‘Small Candle of Hope in a Troubled World’

‘Small Candle of Hope in a Troubled World’

Ahmadiyya Muslim Women hold interfaith peace dialogue.

Susan Kohn

Susan Kohn Photo by Bonnie Hobbs.


Emily Nichols


Ananda Vrindavani addresses the crowd.


Board of Supervisors Chairman Sharon Bulova

Sometimes it takes a woman to lead the way — or, at least, to plant the seeds of a good idea. And that’s what happened when the Women’s Association of the Ahmadiyya Muslim Community hosted an interfaith dialogue on peace.

Women of several different religions, including Fairfax County Board of Supervisors Chairman Sharon Bulova, gathered March 12 at the Mubarak Mosque in Chantilly. There, they discussed “How Women of Faith Can Contribute to Building Peaceful Societies.”

“In light of Women's History Month in March, we felt the need to highlight the role women play in the world,” explained the association’s Farida Sheikh. “Religion can be a powerful tool [against] hate and violence. Our community strongly believes that all faith traditions promote a teaching of tolerance and peace.”

Welcoming the nearly 60 people attending was the association’s Sahar Choudhary. “Our community is an advocate for universal human rights and peace in the world,” she said. “Our motto is ‘Love for All, Hatred for None.’ There’s a lot of division in our country and world, especially in light of the political rhetoric we hear. But we feel religion can break down barriers and promote peace in society.”

The first speaker was Emily Nichols of New Life Church. “Mothers crave safety for their children and want them to live in a peaceful world,” she said. “Our faith is important for us, [but] we long for connections with others and can agree that we have differences. Those things make us who we are.”

“But our world is lacking faith and we want to do something about it,” she continued. “So it begins with you and me; we need to recognize the problem within ourselves. Could something in our attitudes, thoughts and feelings need to change first?”

Nichols said the most vital element in creating and sustaining peace is forgiveness. “But we don’t always want to forgive,” she said. “So we must choose to move forward and not make the other person feel the hurt they caused us. This is why there’s so much violence in the world today — because we won’t forgive perfectly. And we forget the times we’ve wronged others. So to create and sustain peace, we need God to forgive us and empower us to forgive others.”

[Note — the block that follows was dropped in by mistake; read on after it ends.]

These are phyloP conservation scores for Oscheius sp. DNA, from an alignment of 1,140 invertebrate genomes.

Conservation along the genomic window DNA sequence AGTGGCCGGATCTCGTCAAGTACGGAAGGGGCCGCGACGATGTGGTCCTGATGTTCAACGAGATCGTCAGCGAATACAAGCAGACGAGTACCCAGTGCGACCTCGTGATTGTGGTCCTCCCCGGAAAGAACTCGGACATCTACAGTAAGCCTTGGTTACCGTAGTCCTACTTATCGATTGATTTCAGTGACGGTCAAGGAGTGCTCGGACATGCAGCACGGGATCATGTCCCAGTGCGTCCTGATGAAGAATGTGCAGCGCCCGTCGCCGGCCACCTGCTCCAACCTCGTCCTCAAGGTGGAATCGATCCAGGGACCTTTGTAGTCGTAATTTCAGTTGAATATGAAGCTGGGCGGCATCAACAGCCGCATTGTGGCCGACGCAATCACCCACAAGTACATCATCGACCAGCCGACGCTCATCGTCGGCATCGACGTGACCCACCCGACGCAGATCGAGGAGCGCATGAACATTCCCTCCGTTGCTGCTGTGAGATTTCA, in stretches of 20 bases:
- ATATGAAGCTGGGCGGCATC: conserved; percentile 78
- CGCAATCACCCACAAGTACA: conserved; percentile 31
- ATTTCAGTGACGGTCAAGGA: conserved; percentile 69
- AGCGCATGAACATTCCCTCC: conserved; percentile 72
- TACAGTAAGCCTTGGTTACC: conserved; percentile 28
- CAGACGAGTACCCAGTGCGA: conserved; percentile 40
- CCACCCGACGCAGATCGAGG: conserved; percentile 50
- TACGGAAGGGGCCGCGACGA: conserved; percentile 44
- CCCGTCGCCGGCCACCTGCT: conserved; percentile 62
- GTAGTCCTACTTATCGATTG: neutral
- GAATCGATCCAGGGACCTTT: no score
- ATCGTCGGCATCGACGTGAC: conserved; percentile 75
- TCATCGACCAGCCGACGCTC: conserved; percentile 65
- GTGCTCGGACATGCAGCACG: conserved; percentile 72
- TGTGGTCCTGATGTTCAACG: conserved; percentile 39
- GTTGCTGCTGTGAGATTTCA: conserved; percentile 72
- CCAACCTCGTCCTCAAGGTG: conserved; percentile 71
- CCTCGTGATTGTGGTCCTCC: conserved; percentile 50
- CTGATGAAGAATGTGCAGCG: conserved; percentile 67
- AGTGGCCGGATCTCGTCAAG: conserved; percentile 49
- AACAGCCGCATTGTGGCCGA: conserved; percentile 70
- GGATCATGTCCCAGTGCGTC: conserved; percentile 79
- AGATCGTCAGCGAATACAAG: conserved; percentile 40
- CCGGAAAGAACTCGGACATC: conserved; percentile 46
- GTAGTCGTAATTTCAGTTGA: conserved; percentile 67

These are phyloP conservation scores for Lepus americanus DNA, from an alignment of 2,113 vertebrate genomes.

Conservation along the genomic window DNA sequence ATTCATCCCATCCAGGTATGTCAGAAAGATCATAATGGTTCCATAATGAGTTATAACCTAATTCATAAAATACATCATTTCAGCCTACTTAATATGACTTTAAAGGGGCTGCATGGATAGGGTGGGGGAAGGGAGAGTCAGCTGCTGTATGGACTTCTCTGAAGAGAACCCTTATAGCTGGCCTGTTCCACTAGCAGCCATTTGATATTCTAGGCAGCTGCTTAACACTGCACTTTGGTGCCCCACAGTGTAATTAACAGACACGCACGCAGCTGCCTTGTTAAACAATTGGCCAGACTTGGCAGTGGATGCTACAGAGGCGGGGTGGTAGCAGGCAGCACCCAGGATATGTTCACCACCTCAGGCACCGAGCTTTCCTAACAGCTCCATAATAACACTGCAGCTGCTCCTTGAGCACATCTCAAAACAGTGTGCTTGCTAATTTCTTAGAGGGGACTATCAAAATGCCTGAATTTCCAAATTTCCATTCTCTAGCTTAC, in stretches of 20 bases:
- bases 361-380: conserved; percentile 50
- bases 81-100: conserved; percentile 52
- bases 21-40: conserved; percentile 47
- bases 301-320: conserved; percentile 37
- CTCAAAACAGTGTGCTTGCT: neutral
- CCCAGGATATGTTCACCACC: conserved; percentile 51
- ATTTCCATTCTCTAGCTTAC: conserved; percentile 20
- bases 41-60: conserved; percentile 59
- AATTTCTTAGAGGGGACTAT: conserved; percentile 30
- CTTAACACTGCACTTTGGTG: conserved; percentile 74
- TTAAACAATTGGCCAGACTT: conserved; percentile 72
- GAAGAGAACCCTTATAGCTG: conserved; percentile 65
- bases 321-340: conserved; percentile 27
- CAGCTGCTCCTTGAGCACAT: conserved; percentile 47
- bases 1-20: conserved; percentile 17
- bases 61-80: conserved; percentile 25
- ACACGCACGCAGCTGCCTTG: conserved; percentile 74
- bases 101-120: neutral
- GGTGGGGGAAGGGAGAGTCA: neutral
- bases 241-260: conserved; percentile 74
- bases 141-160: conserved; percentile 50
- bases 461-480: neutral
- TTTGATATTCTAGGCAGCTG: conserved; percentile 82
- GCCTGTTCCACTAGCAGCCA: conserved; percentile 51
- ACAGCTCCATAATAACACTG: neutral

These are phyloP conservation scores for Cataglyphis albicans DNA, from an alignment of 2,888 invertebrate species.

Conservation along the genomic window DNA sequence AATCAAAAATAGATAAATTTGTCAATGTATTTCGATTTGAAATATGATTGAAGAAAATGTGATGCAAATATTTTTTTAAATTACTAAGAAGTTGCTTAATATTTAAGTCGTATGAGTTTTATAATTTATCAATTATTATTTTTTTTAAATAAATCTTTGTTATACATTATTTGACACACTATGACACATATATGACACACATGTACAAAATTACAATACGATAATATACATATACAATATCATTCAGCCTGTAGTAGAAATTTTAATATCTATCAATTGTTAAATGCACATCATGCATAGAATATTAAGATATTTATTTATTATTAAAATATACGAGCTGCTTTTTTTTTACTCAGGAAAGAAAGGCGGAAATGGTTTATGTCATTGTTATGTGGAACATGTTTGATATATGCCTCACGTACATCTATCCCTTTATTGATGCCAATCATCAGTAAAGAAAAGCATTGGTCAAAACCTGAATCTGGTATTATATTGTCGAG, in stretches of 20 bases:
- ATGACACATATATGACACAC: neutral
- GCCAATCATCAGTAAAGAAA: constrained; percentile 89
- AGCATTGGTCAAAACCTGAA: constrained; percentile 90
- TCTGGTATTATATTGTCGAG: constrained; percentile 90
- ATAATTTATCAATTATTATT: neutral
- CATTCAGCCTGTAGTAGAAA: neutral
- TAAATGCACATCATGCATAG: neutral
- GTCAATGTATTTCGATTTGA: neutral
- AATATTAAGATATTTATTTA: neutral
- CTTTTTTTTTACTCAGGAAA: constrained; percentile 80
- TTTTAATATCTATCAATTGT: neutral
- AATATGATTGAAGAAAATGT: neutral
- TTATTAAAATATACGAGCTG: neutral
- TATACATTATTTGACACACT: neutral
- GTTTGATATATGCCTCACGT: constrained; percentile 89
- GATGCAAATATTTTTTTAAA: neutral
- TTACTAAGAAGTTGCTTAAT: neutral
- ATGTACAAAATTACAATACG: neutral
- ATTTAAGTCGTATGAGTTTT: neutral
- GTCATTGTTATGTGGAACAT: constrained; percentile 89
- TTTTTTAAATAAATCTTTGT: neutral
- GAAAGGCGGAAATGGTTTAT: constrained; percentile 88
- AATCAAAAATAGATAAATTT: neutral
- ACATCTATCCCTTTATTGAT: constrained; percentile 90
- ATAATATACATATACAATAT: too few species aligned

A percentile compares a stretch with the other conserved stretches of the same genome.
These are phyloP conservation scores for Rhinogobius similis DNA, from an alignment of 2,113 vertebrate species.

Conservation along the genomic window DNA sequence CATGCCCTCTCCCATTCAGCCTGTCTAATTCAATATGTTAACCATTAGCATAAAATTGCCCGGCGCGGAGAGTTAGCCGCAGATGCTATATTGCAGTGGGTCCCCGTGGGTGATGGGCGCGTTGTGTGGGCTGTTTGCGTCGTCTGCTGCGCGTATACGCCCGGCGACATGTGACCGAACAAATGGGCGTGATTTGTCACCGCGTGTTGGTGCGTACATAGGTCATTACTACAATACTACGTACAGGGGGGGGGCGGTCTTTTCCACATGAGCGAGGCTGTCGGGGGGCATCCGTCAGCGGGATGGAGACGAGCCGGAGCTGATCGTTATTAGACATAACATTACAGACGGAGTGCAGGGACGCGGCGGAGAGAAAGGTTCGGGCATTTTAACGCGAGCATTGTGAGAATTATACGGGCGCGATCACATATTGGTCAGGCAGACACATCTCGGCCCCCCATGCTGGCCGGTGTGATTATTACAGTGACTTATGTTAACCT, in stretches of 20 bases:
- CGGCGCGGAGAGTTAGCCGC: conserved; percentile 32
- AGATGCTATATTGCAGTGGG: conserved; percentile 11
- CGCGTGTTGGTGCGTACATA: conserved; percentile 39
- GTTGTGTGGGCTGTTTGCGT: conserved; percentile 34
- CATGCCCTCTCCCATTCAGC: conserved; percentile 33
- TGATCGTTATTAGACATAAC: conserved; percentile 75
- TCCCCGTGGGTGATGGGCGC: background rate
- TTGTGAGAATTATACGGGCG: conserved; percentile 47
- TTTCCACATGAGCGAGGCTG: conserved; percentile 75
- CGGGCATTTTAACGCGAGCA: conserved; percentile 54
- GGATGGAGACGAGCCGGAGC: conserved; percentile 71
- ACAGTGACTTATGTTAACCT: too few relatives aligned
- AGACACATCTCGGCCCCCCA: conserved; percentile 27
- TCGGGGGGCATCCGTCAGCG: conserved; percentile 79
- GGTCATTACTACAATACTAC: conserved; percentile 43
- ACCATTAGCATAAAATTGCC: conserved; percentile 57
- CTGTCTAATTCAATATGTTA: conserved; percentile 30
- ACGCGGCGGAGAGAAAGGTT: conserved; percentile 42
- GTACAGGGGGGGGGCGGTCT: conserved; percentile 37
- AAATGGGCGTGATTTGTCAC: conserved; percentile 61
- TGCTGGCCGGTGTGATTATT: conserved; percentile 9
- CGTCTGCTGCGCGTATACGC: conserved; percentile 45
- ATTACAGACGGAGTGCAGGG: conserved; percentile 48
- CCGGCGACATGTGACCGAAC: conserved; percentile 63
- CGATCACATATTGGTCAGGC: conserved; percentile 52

Next came Ananda Vrindavani, Temple president, International Society of Krishna Consciousness. Originally from Ireland, she lived 21 years in India. She’s also a Catholic woman married to a Jewish man from New York.

A follower of Hare Krishna and the teachings of the Hindu Bhagavad Gita, she said, “We believe in equal vision and see the spark of the divine in every, living creature. And we believe that true peace comes from loving and being loved. The things that bring us together are the giving and receiving of food and gifts, and sharing conversations. It’s important to reveal your mind to God and listen for His answer.”

Pediatrician Susan Kohn represented Temple B'nai Shalom/Sisterhood of Salaam Shalom. “We base our Jewish religion on the Torah, prayer and acts of loving kindness,” she said. She also noted that, when her grandmother came to America at age 14 in 1920, “The U.S. welcomed people of all cultures, beliefs and nationalities. Today, is our golden door truly open?”

Growing up, she said, “We had many discussions of how to be a better person and how to improve the world. We also learned about acceptance of others and welcoming strangers. Our temple invites other churches to our events and, together, we actively pray for peace in our homes and in the world.”